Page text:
In the last post on Carlo Ginzburg, I said, truthfully, that I prefer academic history to those intended for a wider readership. On vacation, in a friend’s house, I ran out of books to read, so I picked up Joseph Dahmus‘ A History of the Middle Ages off their shelf. It was the first textbook I’d read in easily 20 years.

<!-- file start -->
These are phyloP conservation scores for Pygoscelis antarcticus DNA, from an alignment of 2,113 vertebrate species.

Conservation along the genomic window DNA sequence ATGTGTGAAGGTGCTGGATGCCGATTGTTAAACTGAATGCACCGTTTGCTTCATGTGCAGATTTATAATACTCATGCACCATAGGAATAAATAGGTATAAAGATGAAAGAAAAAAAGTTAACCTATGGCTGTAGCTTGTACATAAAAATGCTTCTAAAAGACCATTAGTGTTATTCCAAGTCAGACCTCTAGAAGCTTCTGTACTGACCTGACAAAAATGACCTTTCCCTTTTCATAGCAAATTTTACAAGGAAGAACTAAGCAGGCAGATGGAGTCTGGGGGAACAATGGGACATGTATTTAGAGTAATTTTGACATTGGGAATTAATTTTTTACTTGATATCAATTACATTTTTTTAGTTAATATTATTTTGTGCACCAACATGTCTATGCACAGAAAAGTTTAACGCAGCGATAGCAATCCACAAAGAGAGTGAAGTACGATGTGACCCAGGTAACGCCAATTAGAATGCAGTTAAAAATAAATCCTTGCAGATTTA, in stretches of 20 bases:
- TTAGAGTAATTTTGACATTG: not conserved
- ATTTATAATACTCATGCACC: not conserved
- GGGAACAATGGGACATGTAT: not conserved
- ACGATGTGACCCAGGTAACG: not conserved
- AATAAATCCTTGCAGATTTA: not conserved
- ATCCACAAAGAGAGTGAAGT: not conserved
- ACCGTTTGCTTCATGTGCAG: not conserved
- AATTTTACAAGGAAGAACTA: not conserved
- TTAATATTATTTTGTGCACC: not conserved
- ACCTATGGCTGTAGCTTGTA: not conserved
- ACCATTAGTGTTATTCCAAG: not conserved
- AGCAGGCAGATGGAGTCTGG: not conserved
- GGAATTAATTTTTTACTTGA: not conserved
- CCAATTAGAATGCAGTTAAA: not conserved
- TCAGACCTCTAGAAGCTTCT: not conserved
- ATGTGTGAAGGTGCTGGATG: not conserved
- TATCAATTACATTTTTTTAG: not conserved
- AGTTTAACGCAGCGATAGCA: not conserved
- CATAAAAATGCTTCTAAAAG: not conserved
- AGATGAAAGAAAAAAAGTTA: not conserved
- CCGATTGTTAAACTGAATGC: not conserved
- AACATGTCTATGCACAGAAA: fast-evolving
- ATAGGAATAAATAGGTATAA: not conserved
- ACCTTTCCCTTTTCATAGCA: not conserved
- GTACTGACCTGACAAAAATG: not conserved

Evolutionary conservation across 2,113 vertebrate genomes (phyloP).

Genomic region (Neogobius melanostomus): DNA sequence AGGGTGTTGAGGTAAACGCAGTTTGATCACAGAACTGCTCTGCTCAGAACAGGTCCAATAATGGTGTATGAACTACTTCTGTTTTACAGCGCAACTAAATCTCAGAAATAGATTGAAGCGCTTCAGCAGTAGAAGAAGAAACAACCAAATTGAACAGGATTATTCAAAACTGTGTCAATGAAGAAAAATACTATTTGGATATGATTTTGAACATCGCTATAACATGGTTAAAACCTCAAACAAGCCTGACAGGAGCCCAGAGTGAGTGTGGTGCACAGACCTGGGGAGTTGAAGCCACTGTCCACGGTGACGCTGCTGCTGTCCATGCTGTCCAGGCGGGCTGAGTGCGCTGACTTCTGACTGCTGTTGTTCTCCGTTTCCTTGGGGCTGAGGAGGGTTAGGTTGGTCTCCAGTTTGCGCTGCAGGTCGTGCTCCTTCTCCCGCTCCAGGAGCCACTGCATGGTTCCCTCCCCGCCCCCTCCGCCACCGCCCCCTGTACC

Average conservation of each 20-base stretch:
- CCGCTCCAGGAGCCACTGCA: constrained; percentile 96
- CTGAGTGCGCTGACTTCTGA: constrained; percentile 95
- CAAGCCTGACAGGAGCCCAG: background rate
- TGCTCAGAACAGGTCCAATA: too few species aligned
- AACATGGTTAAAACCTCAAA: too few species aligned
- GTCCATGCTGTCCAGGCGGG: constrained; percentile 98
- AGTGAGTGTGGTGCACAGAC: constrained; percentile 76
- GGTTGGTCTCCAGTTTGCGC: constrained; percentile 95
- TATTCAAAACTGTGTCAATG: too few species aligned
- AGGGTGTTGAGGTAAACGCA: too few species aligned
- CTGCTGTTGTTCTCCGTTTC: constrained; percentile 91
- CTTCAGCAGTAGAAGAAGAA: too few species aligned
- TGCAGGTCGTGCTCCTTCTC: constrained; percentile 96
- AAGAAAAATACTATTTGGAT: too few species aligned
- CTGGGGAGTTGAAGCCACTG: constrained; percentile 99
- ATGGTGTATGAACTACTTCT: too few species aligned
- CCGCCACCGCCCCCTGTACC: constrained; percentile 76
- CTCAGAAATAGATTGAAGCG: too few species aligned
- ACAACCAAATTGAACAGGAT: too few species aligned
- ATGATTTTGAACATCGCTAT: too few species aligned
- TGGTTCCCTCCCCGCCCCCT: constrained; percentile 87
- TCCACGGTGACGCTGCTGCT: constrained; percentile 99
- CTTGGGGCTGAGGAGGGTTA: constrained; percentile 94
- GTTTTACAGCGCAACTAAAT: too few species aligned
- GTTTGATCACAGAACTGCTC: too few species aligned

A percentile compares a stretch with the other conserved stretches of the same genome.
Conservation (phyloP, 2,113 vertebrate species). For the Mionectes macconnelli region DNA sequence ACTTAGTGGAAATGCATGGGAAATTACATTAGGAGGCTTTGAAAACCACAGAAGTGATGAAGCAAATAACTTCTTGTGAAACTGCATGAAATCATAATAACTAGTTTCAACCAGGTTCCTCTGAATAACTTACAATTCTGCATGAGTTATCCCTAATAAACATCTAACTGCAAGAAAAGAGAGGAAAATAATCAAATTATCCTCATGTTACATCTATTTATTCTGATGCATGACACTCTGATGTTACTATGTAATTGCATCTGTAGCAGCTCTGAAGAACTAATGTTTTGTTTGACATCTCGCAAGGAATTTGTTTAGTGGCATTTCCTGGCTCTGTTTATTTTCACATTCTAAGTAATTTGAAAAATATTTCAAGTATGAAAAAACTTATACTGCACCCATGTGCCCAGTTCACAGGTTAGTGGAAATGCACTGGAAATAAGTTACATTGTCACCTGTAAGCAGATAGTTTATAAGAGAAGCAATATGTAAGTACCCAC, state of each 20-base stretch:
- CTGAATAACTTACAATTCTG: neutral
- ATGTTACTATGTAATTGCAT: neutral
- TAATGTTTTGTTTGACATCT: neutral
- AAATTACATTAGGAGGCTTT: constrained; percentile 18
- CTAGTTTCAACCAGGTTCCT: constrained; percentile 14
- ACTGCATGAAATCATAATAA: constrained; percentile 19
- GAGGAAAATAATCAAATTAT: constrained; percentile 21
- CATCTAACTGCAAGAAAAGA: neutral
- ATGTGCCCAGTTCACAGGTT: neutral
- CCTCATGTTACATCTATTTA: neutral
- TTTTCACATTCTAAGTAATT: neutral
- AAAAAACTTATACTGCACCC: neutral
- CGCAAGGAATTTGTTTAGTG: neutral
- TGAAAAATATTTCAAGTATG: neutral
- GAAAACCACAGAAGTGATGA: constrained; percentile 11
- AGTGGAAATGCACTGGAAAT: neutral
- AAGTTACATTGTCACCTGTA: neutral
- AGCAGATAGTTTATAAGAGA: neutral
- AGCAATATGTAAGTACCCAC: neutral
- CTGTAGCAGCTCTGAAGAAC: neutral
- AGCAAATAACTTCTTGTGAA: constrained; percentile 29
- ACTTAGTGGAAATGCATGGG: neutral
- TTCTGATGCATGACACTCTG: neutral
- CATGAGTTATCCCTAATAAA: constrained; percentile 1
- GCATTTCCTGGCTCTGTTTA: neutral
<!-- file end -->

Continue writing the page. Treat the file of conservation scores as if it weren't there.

There two types of history textbooks: those written by committee and those written by individuals. Neither is entirely satisfactory, but the second is generally more valuable. The textbook written by an individual is likely to be a better read, which matters when one is reading a textbook, something one would prefer to avoid. Dahmus has some sort of authorial voice in his prose. A second and probably more important point is that an individual author is more likely to make some sort of argument or, rather, to do so more or less transparently. All textbooks, of course, make arguments. The problem with those written by a group with the sole purpose of tapping into the lucrative textbook market is that they hide their arguments behind a veil of objectivity. The arguments are made in the selection and omission of facts. Dahmus, to his credit, will make statements like “so-and-so argues this about that, but is wrong for this reason and this other.” We know when an argument is being made.